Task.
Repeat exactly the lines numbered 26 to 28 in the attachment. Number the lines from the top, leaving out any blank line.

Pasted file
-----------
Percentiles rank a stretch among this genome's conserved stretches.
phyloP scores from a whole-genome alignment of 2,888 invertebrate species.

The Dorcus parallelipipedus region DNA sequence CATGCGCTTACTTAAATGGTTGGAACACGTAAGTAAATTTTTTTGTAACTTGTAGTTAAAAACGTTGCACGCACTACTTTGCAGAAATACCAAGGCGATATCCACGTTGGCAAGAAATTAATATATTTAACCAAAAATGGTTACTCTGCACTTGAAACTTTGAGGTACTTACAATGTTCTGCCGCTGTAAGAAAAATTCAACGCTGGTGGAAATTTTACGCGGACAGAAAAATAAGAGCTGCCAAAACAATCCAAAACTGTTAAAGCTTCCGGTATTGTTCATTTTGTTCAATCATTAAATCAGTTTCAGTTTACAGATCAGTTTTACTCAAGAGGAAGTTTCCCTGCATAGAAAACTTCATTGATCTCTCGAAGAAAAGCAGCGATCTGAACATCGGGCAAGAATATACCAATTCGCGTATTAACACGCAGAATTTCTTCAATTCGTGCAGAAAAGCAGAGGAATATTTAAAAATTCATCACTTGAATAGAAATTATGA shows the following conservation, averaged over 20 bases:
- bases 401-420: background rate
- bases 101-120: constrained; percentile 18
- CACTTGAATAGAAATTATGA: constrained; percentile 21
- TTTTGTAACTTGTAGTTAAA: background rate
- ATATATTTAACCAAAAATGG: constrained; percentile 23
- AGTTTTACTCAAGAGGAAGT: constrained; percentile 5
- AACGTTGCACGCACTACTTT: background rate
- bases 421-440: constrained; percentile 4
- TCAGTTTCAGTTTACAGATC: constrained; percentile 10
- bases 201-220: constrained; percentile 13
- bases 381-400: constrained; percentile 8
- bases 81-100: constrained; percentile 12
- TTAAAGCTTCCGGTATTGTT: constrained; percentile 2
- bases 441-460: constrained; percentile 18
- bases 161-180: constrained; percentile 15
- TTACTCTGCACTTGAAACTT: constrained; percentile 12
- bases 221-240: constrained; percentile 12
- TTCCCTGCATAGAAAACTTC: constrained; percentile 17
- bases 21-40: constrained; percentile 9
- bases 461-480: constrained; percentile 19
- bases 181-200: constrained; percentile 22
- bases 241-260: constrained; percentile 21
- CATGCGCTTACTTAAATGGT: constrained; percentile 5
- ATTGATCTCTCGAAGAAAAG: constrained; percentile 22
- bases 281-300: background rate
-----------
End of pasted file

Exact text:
- CATGCGCTTACTTAAATGGT: constrained; percentile 5
- ATTGATCTCTCGAAGAAAAG: constrained; percentile 22
- bases 281-300: background rate